80 years after she disappeared, the fate of aviation pioneer Amelia Earhart continues to be a source of fascination.
Earhart, the first woman to fly solo across the Atlantic Ocean, was attempting to fly around the world when she disappeared on July 2, 1937 during a flight from Papua New Guinea to Howland Island in the Pacific. Her fate remains one of the great unsolved mysteries.
“In a ten year period she skyrocketed, she was the equivalent of a rock star in her day and the last flight she made was in 1937 and, of course, she did not complete that flight,” Susan Loricchio, an Air Power Advocate of the Air Force Association, told Fox News.
Earhart’s disappearance sparked a massive search by U.S. vessels. “The coast guard immediately alerted the U.S. Navy in Honolulu, Hawaii, and the U.S. Navy began what turned out to be the largest sea and air search for a missing aircraft in history and they searched for about two weeks," explained Dorothy Cochrane, curator in the Aeronautics department of the Smithsonian National Air and Space Museum. “They used battleships, they used carriers, they used aircraft - aircraft actually overflew the island of Nikumaroro - while they saw that some people had probably lived there at some point, they did not see any evidence of immediate recent activity and certainly no evidence of anyone on the island.”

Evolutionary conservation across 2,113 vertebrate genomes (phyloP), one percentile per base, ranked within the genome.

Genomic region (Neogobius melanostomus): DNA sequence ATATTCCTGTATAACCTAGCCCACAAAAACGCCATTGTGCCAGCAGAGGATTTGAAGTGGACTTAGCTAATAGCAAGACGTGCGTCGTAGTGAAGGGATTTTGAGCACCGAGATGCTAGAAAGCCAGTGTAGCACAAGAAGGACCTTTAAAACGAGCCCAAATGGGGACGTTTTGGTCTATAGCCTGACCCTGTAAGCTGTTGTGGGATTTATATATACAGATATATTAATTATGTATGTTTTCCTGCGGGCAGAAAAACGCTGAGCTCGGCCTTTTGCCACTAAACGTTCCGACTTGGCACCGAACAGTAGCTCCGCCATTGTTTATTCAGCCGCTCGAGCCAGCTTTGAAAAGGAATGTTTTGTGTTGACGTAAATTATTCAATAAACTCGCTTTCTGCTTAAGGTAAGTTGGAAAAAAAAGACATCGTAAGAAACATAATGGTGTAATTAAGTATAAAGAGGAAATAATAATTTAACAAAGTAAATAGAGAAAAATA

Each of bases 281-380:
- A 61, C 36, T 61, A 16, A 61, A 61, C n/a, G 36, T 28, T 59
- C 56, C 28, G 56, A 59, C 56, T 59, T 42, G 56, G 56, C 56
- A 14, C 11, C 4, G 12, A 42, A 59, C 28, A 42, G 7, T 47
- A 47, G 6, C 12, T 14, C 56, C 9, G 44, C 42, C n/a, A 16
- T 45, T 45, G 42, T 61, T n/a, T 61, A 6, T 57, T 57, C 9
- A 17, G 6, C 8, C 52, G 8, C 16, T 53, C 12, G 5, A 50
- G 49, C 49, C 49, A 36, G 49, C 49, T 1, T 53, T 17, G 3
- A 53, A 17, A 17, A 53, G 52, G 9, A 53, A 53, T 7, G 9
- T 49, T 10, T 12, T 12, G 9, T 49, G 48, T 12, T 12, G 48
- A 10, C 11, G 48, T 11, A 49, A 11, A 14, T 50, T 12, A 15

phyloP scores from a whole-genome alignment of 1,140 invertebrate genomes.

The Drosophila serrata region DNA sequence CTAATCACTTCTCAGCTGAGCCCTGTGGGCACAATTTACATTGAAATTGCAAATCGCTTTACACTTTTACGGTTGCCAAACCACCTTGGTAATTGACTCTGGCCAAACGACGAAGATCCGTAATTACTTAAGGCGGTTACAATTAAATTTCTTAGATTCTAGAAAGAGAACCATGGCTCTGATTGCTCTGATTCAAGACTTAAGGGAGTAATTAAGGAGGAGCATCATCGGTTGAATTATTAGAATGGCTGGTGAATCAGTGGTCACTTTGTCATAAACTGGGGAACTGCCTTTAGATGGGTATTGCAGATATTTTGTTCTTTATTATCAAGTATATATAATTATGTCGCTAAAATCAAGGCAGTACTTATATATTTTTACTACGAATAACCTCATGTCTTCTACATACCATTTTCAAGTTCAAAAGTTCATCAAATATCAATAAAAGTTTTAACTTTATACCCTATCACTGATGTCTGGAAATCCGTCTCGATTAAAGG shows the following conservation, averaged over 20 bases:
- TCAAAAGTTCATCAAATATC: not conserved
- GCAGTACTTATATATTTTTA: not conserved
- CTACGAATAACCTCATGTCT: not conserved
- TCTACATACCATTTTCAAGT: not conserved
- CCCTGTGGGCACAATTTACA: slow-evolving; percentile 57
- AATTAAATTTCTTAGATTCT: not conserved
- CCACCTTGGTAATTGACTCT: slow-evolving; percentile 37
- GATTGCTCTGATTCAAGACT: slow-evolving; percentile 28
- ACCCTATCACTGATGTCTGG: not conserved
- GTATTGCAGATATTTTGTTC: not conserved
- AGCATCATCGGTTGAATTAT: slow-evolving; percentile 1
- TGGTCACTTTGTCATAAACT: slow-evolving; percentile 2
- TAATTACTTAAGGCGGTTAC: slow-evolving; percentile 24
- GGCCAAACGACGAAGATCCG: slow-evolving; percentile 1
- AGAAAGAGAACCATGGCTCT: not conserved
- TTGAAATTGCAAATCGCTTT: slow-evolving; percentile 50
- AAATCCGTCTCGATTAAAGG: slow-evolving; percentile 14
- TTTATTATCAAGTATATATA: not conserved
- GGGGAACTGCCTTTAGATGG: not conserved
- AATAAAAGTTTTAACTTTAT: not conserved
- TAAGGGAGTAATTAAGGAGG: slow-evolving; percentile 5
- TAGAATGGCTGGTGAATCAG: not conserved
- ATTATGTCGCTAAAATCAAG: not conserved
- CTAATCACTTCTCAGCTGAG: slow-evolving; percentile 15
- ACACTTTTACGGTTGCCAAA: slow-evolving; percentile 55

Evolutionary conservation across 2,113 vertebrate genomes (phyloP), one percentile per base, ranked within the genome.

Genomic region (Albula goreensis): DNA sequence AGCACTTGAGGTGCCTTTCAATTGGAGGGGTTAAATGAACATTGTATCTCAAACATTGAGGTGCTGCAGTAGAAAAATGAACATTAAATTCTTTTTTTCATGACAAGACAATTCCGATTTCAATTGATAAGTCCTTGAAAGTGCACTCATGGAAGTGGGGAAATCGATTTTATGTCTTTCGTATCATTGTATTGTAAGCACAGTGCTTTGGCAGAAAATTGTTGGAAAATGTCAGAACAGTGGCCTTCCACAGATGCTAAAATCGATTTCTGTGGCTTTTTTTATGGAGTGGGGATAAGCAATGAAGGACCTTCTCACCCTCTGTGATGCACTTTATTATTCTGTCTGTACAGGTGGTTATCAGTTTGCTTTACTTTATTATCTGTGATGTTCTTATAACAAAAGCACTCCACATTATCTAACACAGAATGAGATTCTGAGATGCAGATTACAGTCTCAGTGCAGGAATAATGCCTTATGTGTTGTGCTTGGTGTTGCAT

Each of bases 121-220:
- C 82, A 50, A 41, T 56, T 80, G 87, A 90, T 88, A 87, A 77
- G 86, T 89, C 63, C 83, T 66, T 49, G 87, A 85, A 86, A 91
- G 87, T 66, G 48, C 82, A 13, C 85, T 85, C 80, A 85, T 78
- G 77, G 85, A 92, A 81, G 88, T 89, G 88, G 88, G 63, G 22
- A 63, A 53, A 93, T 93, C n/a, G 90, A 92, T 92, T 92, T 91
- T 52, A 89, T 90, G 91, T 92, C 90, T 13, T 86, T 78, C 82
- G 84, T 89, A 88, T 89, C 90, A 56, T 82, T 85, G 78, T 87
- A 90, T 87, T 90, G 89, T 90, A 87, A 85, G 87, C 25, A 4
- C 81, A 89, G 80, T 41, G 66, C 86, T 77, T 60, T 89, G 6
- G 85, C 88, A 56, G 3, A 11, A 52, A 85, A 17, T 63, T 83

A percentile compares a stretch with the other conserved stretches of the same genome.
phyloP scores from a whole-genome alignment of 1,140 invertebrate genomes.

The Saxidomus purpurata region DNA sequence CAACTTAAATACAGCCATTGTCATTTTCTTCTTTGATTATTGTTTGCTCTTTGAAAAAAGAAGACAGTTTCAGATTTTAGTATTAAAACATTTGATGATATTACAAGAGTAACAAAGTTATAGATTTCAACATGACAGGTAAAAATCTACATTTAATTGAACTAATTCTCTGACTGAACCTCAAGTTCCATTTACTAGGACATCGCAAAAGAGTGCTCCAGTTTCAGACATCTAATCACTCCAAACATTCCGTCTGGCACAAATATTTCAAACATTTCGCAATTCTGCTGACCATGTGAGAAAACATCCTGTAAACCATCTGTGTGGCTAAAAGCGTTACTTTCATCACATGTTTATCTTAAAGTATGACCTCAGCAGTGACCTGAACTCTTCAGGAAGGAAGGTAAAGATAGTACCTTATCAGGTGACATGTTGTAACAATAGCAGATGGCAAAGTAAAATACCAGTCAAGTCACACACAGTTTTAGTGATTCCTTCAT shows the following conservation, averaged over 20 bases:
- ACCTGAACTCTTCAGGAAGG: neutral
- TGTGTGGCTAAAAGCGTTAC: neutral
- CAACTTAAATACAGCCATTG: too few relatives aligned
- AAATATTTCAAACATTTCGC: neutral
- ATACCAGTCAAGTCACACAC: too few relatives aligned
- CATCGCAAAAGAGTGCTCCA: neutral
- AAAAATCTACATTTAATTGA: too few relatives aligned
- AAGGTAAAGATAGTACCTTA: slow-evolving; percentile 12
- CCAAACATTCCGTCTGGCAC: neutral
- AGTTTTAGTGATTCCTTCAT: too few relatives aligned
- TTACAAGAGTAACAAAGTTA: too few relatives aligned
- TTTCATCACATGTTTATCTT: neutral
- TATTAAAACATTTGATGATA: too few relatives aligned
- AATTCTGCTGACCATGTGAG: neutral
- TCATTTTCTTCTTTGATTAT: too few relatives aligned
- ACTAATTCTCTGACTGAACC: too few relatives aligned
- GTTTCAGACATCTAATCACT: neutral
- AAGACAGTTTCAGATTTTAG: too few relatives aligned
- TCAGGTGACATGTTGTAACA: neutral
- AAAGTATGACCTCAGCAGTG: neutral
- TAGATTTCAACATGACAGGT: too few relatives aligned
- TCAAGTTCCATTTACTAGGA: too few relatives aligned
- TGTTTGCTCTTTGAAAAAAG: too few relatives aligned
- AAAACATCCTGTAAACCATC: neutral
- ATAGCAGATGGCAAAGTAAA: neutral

A slew of theories have emerged about Earhart’s fate – from death as a castaway on Nikumaroro to crash-landing on an island in the Marshall Islands and becoming a prisoner of the Japanese.
Searches for her remains continue. “I would almost be sorry if they did find her because it’s that mystique that keeps her legend going and that legend is an inspiration even today,” said Loricchio.